But good things don't always come quickly or easily. In the special ops world, the "crawl, walk, run" method is used when joint forces start a new way of doing business, Colonel Schafer said, to ensure "we're all on the same sheet of music." He said a similar approach would probably be advisable to others entering the joint force.
Joint doctrine historically calls for each service to treat its own wounded. But like the special ups world, the services have worked together to ensure only the best care, according to Betty Anne Mauger, chief, media, plans and programs, Office of the Air Force Surgeon General at Bulling Air Force Base. D.C.
"For example, a smaller facility of one service can, and will, transfer patients to a larger facility managed by a sister service in order to ensure the military member receives the best care possible," she said.
Also, the Joint Readiness Clinical Advisory Board promotes the use of interoperable equipment and has developed a common user database for equipment. supplies and other readiness elements. This reduces logistical requirements, shortens training and lowers costs.
The medical community is considering forming core medical and surgical teams in each service with identical equipment and capabilities. On service may be responsible for first-response care, while an-other handles theater hospital and trauma center requirements. Training that emphasizes jointness may also be on the horizon.
Space and beyond
From Desert Storm to recent operations in Afghanistan and Operation Iraqi Freedom, military operations depend increasingly on space capabilities. Many space systems critical to the warfighter fall largely within the area of space force, which plays a supporting role with communications, positioning and timing, missile warning and environment monitoring.
Space and missile capabilities allow combatant commanders to "shorten the kill chain." Flowing through Air Force space forces, key information is sent directly to the battlefield, providing location data to Global Positioning System receivers in tanks, messages to hardened portable computers with the troops and satellite images to weather stations set up on the front lines.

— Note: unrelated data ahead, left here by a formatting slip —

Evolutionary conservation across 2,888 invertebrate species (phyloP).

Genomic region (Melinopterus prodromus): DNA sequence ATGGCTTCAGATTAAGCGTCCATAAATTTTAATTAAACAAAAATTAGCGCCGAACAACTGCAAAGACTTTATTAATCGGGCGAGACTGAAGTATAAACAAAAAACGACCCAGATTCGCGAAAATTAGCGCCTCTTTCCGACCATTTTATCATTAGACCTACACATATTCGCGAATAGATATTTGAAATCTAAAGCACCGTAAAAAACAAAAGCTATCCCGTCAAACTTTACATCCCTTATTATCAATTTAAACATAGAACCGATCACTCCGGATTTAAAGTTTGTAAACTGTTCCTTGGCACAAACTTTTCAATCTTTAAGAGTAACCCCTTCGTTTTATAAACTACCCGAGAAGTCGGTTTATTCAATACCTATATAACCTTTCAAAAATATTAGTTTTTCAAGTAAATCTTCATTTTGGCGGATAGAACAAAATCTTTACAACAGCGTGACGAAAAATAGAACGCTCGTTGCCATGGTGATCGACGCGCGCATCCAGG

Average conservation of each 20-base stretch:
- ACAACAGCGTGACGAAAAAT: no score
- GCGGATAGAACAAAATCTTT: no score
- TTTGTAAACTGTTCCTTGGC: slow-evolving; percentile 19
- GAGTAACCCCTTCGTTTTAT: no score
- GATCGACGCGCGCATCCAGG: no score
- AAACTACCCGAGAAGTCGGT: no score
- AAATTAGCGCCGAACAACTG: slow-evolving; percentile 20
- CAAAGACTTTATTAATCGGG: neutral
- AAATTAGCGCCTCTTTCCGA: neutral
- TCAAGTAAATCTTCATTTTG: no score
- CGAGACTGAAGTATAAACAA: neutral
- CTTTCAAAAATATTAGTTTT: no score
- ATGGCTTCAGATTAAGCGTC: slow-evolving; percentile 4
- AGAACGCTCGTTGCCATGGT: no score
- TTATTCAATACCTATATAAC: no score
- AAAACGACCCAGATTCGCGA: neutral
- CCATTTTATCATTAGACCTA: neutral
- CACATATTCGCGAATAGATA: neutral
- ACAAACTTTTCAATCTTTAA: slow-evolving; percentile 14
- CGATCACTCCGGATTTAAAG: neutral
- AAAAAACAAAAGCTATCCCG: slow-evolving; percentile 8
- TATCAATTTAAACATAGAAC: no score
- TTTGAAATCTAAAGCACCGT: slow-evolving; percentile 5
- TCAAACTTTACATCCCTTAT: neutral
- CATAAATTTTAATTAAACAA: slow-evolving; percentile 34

Navy and Marines, too
When Air Force F-117s launched the first air strike on Iraq in March 2003, they had assistance from the Navy. Three Navy EA-6B Prowler reconnaissance aircraft linked up with Night Hawks at a refueling aircraft. They went along to keep an eye out for Air Force pilots flying the strike mission.
It wasn't the first time the Navy and Air Force teamed to launch a major attack. Since Jimmy Doolittle launched an armada of B-25 bombers from the decks of a Navy aircraft carrier, the two services have strived to work hand-in-hand to control the skies and the seas.
Most of the obvious joint Navy-Marine-Air Force action is occurring in the training arena. At Randolph Air Force Base, Texas, for example, a joint-service cadre of navigation instructors put the services' would-be navigators through the same training missions to prepare them for the day when they get in the cockpit.
Airmen attend Naval War College or train with counterparts on ships at sea and at various air stations and bases. From firefighting to public affairs and other skills, Airmen sit side-by-side with Sailors in training environments.
But the two services have also teamed up on operational issues. Tactical radios, unmanned aerial vehicles and joint direct attack munitions are all examples of warfighting programs where the two services have reduced redundancies by sharing knowledge and skills and working together.
It may seem new to many Airmen, Marines, Sailors and Soldiers, but the renewed drive toward working together on and off the battlefield has a rich history--one that will surely carry into the future.
--Contributing writers: Master Sgt. Charles Roberts and Tech. Sgt. Mark Kinkade
RELATED ARTICLE: Crossing into the green: for these two Airmen, being a good soldier helped them stay alive.
by Tech. Sgt. Orville F. Desjarlais Jr.
More and more Airmen are finding themselves training for convoy duty, deploying to Iraq and making mad dashes from point A to point B while under the watchful eye of the enemy. It's dangerous duty.
During a convoy, Staff Sgt. Amelia Grahn was thrown headfirst through the windshield of her five-ton cargo truck after it smashed into the vehicle in front following an explosion on the streets of Iraq.
Capt. John Blocher, an A-10 Thunderbolt II pilot from Pope Air Force Base, S.C., found himself face to face with the enemy, staying alive only by pulling the trigger of an M-4 carbine quicker than the enemy.
Sergeant Grahn and Captain Blocher gained a different perspective of the war in Iraq. It wasn't from an airplane, or hundreds of miles away on an Air Force base. It was from the front lines and it's a view they'll never forget.